We spend the entirety of “Cause and Effect” watching the Enterprise stuck in a time loop in which it repeatedly crashes into another Federation craft, the Bozeman, and explodes. And by the time the crew figures out how to stop it from happening — good thing they have an android on board — we’re all curious about what is up with that other ship.

The episode ends with the Enterprise finally contacting the other vessel, possibly to exchange insurance information, and it turns out that the crew had been bending fenders with Frasier Crane the entire time.

Yes, Kelsey Grammer plays Captain Morgan Bateson of the Starship Bozeman, a revelation only made more surprising by the fact that Grammar was also appearing in the final season of Cheerswhen this episode first aired. Unlike Jason Alexander, Grammer’s mega-show was still on, and his next big hit, Frasier, was still ahead of him. So while it was surprising to see this actor pop up on the main viewer, we can’t really blame him.

He was, after all, just under halfway through his 20-year stint playing the same role.



In the middle of the Enterprise’s climactic battle against Picard’s evil clone, Shinzon (Tom Hardy), Commander Worf’s tactical console makes that noise that means something bad is happening. In fact, an enemy boarding party has just appeared on the ship, so Worf, Commander Riker, and their expendable team head off to take care of that. Worf nods to someone off-screen to take over his post, and that unnamed lieutenant happens to be X-Men director Bryan Singer.

Well, Bryan Singer plays him, anyway. We don’t know that it’s actually Bryan Singer, but if Stephen Hawking can play himself in the 24th century, we don’t see why the guy who made Apt Pupil can’t.Star Trek is just full-up with time travel, you know.

Regardless, the acclaimed director appears on screen for roughly two seconds before the cinematographer relegates him to background work and/or a similar-looking extra. We actually timed it: It’s less than two seconds. You could not blink and still miss that Bryan Singer was in the 10th Star Trek movie, and you’d still have seen more confusing things happen in the story.



We don’t know how many people reading this would recognize the king of Jordan if they saw him, but he was totally in an episode of Voyager.

He was “only” a prince when he made his cameo, however, because that’s the sort of crazy stuff that princes do before they have to run entire countries. The prince doesn’t have any lines, but you see him a few minutes in hanging out with Ensign Kim before Neelix shows up to interrupt the conversation that the Screen Actors Guild wouldn’t even allow them to have in the first place.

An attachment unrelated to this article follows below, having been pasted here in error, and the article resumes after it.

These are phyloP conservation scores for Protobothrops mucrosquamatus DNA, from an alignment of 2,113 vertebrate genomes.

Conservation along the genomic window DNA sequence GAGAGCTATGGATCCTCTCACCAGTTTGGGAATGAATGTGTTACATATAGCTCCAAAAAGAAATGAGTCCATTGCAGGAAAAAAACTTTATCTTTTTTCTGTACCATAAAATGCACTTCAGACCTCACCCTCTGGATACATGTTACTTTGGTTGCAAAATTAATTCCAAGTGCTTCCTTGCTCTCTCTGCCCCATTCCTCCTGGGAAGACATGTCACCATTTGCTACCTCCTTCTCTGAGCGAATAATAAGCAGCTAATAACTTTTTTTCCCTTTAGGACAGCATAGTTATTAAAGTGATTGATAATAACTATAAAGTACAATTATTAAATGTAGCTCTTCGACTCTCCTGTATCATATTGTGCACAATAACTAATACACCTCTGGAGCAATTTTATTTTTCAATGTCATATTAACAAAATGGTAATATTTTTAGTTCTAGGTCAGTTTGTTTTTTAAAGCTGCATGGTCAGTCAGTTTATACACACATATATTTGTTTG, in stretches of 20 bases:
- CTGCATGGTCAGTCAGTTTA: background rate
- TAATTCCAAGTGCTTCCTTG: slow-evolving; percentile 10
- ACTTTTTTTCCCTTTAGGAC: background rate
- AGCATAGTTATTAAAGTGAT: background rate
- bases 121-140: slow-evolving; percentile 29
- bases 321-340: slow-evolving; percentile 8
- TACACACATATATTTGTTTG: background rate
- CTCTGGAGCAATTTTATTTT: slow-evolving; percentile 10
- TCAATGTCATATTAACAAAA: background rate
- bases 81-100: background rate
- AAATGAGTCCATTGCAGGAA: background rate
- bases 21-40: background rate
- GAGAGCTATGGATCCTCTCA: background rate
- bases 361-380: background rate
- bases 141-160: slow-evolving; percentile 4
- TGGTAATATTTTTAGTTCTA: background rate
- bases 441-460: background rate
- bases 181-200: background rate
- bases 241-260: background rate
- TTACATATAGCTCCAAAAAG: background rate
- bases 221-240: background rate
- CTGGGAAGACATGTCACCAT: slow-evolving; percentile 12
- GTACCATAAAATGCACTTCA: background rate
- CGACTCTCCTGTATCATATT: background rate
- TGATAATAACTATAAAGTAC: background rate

King Abdullah II appears for under 10 seconds, but the scene is blocked and performed in such a way that even if you don’t realize that the guy in the blue uniform is the future King of Jordan, you feel like they must have put him in there for some reason. Abdullah II’s U.S. advisor arranged the appearance under the guise of a set visit, and the monarch is such a big fan that he’s helped arrange a Trek-themed area in the on-again, off-again Red Sea Astrarium resort in Aqaba.



Like King Abdullah II, Mick Fleetwood was allowed to appear in a Star Trek episode — in this case,The Next Generation‘s “Manhunt” — but SAG rules declared that he couldn’t say anything. And that only makes his appearance tougher to spot, because you definitely aren’t going to recognize his face.

Fleetwood plays an Antedean who starts off catatonic and ends up scarfing down a barrel of space sardines with his colleagues. They are tall, nightmarish aquatic folk, and they are also planning to blow up the conference they were there to attend. But luckily, psychic Lwaxana Troi arrives to spoil their plot, and all the denials in the galaxy can’t get the fish-people off the hook or out of the cooler.

The Fleetwood Mac drummer was annoyed at having to lose his beard to go full-on gill-man, but he made a deal that got him a scene where he goes through the transporter, and that apparently made the shave worthwhile. We’re going to go ahead and assume that Fleetwood knew that the transporter didn’t actually work when he made that deal. Regardless, this is a cameo that is absolutely impossible to see unless you were on-set or know Mick Fleetwood, and it’s definitely the most out-of-left-field guest spot in the franchise’s 50 years.



Leave a Reply

Your email address will not be published. Required fields are marked *

More Boobs - Less Politics ​​

And Now... A Few Links From Our Sponsors